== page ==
Veterinary expertise boosts school sheep stud

29 AUGUST 2018

Charles Sturt University (CSU) vets have put their expertise to good use, helping Kooringal High School in Wagga Wagga develop its sheep breeding program.The school’s award-winning Poll Dorset flock now has three new lambs, thanks to an artificial insemination (AI) program made possible by the work of Dr Allan Gunn and post graduate research student Dr Liz Jones from the CSU School of Animal and Veterinary Sciences.Dr Gunn said, “The school wanted to show their agriculture students that advanced reproduction techniques, such as synchronisation and AI, is an option to breeding in both the cattle and sheep industry. The animal reproduction unit from Charles Sturt University had synchronised and bred the school Jersey cow earlier in the year, and then bred the ewes with semen donated by a Poll Dorset stud.“Supporting our regional communities is an important part of the University’s ethos. We are pleased to showcase our expertise and enthusiasm to a new generation of agricultural scientists, to encourage sustainable and welfare friendly production of food in the future.”Kooringal High School agriculture teacher Mr Stephen Reynolds said, “Charles Sturt University has been invaluable for our agricultural department over the last few years with their veterinary skills and a willingness to educate our students about reproduction techniques associated with Artificial Insemination.“This association has been instrumental as a teaching tool for myself and as a learning objective for our senior students. Reproduction techniques are part of the two unit senior agriculture curriculum and this has given students the opportunity to see it first-hand,” Mr Reynolds said.A veterinarian, Dr Jones is studying for her professional doctorate and her research is focused on reproduction in sheep, specifically the impact of a hormone found in the gut of the animals.“Taking part in this program was an opportunity to link the theory with real life practice and to be able to develop my skills in advanced reproductive techniques such as laparoscopic AI,” Dr Jones said.“My research is examining a hormone produced in the gut called GLP-1, in sheep. It is a hormonal signal that suppresses appetite in response to feed intake.“We suspect it also influences reproduction, but very little research has been done on this possible link, and none in ruminants.“A better understanding of this relationship may will shed light on why underfed animals have poorer fertility than those that are well-fed and in good condition.“This research is also of interest to human health, as the obesity epidemic has led to GLP-1-like drugs being used for weight management, including in people of child-bearing age, with little information on its relationship with reproduction and fertility.”Dr Gunn and Dr Jones are members of the Graham Centre for Agricultural Innovation, a research alliance between CSU and the NSW Department of Primary Industries (DPI).The Veterinary Clinical Centre (VCC) at CSU provides animal reproductive services including semen examination, artificial insemination, embryo transfer and infertility investigations.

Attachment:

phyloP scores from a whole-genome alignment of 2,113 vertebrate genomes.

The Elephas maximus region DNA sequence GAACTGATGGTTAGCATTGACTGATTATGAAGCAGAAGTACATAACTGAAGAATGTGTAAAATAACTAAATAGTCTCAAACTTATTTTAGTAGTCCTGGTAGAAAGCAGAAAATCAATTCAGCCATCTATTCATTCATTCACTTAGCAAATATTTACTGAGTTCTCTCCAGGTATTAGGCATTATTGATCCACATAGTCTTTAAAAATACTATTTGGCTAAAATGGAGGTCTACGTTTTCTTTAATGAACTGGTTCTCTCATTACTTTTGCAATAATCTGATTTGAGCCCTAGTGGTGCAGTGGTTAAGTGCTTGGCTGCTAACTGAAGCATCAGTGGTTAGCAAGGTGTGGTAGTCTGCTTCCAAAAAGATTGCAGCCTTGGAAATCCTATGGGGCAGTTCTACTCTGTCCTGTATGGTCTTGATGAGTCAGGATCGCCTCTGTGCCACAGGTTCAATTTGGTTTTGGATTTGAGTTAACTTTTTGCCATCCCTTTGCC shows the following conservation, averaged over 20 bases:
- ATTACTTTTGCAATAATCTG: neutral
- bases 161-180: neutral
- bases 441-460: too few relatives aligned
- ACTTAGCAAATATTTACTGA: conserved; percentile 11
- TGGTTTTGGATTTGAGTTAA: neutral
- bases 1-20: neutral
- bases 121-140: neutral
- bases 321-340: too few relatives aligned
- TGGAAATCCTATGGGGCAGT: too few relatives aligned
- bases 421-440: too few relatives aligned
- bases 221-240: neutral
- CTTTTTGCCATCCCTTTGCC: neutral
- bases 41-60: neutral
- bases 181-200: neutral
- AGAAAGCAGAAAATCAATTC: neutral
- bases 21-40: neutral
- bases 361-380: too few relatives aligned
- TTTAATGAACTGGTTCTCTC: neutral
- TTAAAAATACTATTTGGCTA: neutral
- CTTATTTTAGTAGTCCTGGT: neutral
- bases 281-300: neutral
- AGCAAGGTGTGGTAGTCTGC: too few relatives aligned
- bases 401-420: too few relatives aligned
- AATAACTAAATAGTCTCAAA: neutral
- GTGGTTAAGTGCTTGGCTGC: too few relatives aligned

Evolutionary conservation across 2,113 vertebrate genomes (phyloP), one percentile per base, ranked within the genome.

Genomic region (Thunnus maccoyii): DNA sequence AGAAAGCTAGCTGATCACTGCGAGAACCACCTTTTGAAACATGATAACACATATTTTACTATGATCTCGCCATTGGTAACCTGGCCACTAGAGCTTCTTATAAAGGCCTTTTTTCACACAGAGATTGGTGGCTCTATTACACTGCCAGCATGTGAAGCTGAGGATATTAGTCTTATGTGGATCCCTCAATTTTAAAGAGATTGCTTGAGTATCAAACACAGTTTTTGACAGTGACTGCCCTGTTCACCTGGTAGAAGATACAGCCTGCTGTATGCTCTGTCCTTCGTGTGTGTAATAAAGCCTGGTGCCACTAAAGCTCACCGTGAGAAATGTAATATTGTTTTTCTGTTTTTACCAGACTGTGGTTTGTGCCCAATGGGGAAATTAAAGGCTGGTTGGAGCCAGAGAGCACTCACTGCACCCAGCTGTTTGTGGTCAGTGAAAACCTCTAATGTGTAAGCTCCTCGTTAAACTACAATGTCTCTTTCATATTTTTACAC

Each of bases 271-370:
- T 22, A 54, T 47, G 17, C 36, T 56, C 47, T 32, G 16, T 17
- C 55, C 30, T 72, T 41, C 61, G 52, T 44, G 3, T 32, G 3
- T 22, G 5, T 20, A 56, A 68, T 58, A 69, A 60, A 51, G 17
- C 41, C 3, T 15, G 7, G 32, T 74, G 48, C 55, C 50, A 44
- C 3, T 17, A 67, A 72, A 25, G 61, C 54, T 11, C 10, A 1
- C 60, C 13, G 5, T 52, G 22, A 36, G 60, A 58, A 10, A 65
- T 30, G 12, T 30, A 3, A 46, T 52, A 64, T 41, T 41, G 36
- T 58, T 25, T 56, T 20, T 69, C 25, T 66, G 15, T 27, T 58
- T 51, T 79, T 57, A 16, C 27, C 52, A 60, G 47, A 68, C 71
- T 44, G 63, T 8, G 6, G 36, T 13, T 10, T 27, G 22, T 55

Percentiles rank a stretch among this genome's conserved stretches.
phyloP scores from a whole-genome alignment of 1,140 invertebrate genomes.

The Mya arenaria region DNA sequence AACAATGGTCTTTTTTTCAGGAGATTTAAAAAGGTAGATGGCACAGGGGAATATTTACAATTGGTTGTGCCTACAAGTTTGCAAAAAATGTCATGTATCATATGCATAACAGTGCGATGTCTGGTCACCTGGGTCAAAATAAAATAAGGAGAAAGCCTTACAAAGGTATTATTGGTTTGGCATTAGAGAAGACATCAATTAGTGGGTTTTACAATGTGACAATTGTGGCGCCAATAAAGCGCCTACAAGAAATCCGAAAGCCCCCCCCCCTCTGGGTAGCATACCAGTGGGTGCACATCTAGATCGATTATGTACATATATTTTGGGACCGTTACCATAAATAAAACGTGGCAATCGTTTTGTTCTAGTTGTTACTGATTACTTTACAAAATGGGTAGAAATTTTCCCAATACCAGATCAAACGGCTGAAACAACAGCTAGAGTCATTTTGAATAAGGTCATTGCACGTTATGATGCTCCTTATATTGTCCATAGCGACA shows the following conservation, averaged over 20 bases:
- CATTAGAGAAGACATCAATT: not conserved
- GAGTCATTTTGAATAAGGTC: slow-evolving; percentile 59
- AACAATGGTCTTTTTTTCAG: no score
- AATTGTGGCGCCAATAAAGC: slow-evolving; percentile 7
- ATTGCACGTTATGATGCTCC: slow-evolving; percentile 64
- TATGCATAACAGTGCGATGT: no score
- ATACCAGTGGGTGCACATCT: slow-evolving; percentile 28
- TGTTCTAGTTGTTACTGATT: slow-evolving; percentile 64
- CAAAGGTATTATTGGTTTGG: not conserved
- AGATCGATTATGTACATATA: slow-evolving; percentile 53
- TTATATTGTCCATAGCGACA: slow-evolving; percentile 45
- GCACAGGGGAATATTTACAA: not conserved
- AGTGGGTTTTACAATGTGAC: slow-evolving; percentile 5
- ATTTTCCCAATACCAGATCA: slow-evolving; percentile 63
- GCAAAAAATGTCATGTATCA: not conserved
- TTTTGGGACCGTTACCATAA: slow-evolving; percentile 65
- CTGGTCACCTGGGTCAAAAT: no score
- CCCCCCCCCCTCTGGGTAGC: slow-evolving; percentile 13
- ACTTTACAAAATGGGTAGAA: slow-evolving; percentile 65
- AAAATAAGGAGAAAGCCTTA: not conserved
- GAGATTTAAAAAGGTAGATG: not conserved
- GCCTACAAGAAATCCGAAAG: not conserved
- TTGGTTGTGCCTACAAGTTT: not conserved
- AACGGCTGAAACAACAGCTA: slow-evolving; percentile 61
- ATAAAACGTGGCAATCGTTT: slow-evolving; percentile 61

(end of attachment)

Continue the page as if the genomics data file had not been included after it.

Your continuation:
Media contact:

Toni Nugent, 0418 974 775


Media Note:

Media are invited to get footage and interviews with Dr Liz Jones from CSU, agriculture teacher Mr Stephen Reynolds and Kooringal High School students at 10 am on Thursday 30 August, at Kooringal High School, Zeigler Avenue, Kooringal. Meet at the school office.

To attend contact Graham Centre Partnerships and Engagement Manager Ms Toni Nugent 0418 974 775 or email tnugent@csu.edu.au

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